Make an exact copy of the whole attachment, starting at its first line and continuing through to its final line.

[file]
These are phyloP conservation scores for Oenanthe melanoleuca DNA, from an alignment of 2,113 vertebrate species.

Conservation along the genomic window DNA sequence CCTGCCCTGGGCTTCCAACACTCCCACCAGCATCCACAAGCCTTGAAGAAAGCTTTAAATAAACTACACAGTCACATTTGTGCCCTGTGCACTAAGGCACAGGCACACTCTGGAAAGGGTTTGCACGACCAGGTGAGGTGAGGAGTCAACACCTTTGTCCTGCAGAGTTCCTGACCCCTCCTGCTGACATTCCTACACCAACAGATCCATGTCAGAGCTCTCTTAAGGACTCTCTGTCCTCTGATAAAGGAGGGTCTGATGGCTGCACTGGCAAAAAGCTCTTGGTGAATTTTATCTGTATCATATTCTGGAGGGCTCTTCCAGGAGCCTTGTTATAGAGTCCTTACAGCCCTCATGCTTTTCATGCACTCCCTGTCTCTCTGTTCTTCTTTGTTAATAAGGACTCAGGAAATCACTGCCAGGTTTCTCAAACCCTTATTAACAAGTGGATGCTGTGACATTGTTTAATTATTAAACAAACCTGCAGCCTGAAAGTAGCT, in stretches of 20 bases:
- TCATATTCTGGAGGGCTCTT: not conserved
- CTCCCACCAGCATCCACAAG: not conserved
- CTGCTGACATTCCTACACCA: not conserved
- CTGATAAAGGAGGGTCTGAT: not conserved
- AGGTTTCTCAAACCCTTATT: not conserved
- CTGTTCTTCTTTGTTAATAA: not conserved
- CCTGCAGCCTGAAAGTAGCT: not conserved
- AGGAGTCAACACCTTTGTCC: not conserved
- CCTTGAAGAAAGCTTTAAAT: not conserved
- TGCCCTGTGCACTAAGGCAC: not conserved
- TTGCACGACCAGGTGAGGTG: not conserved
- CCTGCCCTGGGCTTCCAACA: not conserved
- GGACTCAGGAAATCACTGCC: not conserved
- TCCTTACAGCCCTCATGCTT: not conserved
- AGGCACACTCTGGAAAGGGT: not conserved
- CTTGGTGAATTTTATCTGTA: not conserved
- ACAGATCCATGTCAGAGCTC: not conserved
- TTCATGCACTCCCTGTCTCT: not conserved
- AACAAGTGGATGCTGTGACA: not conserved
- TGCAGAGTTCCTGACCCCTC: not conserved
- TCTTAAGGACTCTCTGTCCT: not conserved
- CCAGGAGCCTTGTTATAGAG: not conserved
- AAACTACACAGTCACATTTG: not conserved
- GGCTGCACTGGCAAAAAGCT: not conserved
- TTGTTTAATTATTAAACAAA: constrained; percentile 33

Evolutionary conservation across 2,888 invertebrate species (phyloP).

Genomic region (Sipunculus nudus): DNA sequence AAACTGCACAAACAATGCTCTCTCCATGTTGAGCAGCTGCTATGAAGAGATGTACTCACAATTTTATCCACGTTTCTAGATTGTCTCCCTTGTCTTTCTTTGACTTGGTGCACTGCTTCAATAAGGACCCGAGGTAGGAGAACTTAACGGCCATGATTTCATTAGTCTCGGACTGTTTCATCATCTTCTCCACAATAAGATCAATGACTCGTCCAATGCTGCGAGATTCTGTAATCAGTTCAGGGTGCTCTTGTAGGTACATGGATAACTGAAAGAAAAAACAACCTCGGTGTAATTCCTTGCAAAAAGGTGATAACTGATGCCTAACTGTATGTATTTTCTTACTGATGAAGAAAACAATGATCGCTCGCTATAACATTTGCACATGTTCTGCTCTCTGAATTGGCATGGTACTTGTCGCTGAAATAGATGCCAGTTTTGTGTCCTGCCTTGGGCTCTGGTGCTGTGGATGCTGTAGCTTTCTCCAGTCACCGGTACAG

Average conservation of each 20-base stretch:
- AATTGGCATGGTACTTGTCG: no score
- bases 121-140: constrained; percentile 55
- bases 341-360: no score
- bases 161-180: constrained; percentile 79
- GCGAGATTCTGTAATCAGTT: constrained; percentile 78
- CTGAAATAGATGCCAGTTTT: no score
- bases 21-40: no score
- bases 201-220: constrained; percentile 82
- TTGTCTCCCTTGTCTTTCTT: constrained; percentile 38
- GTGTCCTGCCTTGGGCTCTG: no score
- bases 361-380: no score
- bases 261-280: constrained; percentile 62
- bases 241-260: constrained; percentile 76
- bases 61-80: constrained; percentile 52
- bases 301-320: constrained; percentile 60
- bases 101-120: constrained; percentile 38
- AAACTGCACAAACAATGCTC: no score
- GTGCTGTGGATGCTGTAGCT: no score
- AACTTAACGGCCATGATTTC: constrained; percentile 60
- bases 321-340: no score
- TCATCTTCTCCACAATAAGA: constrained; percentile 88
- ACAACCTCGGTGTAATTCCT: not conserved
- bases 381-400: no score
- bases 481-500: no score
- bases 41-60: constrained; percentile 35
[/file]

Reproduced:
These are phyloP conservation scores for Oenanthe melanoleuca DNA, from an alignment of 2,113 vertebrate species.

Conservation along the genomic window DNA sequence CCTGCCCTGGGCTTCCAACACTCCCACCAGCATCCACAAGCCTTGAAGAAAGCTTTAAATAAACTACACAGTCACATTTGTGCCCTGTGCACTAAGGCACAGGCACACTCTGGAAAGGGTTTGCACGACCAGGTGAGGTGAGGAGTCAACACCTTTGTCCTGCAGAGTTCCTGACCCCTCCTGCTGACATTCCTACACCAACAGATCCATGTCAGAGCTCTCTTAAGGACTCTCTGTCCTCTGATAAAGGAGGGTCTGATGGCTGCACTGGCAAAAAGCTCTTGGTGAATTTTATCTGTATCATATTCTGGAGGGCTCTTCCAGGAGCCTTGTTATAGAGTCCTTACAGCCCTCATGCTTTTCATGCACTCCCTGTCTCTCTGTTCTTCTTTGTTAATAAGGACTCAGGAAATCACTGCCAGGTTTCTCAAACCCTTATTAACAAGTGGATGCTGTGACATTGTTTAATTATTAAACAAACCTGCAGCCTGAAAGTAGCT, in stretches of 20 bases:
- TCATATTCTGGAGGGCTCTT: not conserved
- CTCCCACCAGCATCCACAAG: not conserved
- CTGCTGACATTCCTACACCA: not conserved
- CTGATAAAGGAGGGTCTGAT: not conserved
- AGGTTTCTCAAACCCTTATT: not conserved
- CTGTTCTTCTTTGTTAATAA: not conserved
- CCTGCAGCCTGAAAGTAGCT: not conserved
- AGGAGTCAACACCTTTGTCC: not conserved
- CCTTGAAGAAAGCTTTAAAT: not conserved
- TGCCCTGTGCACTAAGGCAC: not conserved
- TTGCACGACCAGGTGAGGTG: not conserved
- CCTGCCCTGGGCTTCCAACA: not conserved
- GGACTCAGGAAATCACTGCC: not conserved
- TCCTTACAGCCCTCATGCTT: not conserved
- AGGCACACTCTGGAAAGGGT: not conserved
- CTTGGTGAATTTTATCTGTA: not conserved
- ACAGATCCATGTCAGAGCTC: not conserved
- TTCATGCACTCCCTGTCTCT: not conserved
- AACAAGTGGATGCTGTGACA: not conserved
- TGCAGAGTTCCTGACCCCTC: not conserved
- TCTTAAGGACTCTCTGTCCT: not conserved
- CCAGGAGCCTTGTTATAGAG: not conserved
- AAACTACACAGTCACATTTG: not conserved
- GGCTGCACTGGCAAAAAGCT: not conserved
- TTGTTTAATTATTAAACAAA: constrained; percentile 33

Evolutionary conservation across 2,888 invertebrate species (phyloP).

Genomic region (Sipunculus nudus): DNA sequence AAACTGCACAAACAATGCTCTCTCCATGTTGAGCAGCTGCTATGAAGAGATGTACTCACAATTTTATCCACGTTTCTAGATTGTCTCCCTTGTCTTTCTTTGACTTGGTGCACTGCTTCAATAAGGACCCGAGGTAGGAGAACTTAACGGCCATGATTTCATTAGTCTCGGACTGTTTCATCATCTTCTCCACAATAAGATCAATGACTCGTCCAATGCTGCGAGATTCTGTAATCAGTTCAGGGTGCTCTTGTAGGTACATGGATAACTGAAAGAAAAAACAACCTCGGTGTAATTCCTTGCAAAAAGGTGATAACTGATGCCTAACTGTATGTATTTTCTTACTGATGAAGAAAACAATGATCGCTCGCTATAACATTTGCACATGTTCTGCTCTCTGAATTGGCATGGTACTTGTCGCTGAAATAGATGCCAGTTTTGTGTCCTGCCTTGGGCTCTGGTGCTGTGGATGCTGTAGCTTTCTCCAGTCACCGGTACAG

Average conservation of each 20-base stretch:
- AATTGGCATGGTACTTGTCG: no score
- bases 121-140: constrained; percentile 55
- bases 341-360: no score
- bases 161-180: constrained; percentile 79
- GCGAGATTCTGTAATCAGTT: constrained; percentile 78
- CTGAAATAGATGCCAGTTTT: no score
- bases 21-40: no score
- bases 201-220: constrained; percentile 82
- TTGTCTCCCTTGTCTTTCTT: constrained; percentile 38
- GTGTCCTGCCTTGGGCTCTG: no score
- bases 361-380: no score
- bases 261-280: constrained; percentile 62
- bases 241-260: constrained; percentile 76
- bases 61-80: constrained; percentile 52
- bases 301-320: constrained; percentile 60
- bases 101-120: constrained; percentile 38
- AAACTGCACAAACAATGCTC: no score
- GTGCTGTGGATGCTGTAGCT: no score
- AACTTAACGGCCATGATTTC: constrained; percentile 60
- bases 321-340: no score
- TCATCTTCTCCACAATAAGA: constrained; percentile 88
- ACAACCTCGGTGTAATTCCT: not conserved
- bases 381-400: no score
- bases 481-500: no score
- bases 41-60: constrained; percentile 35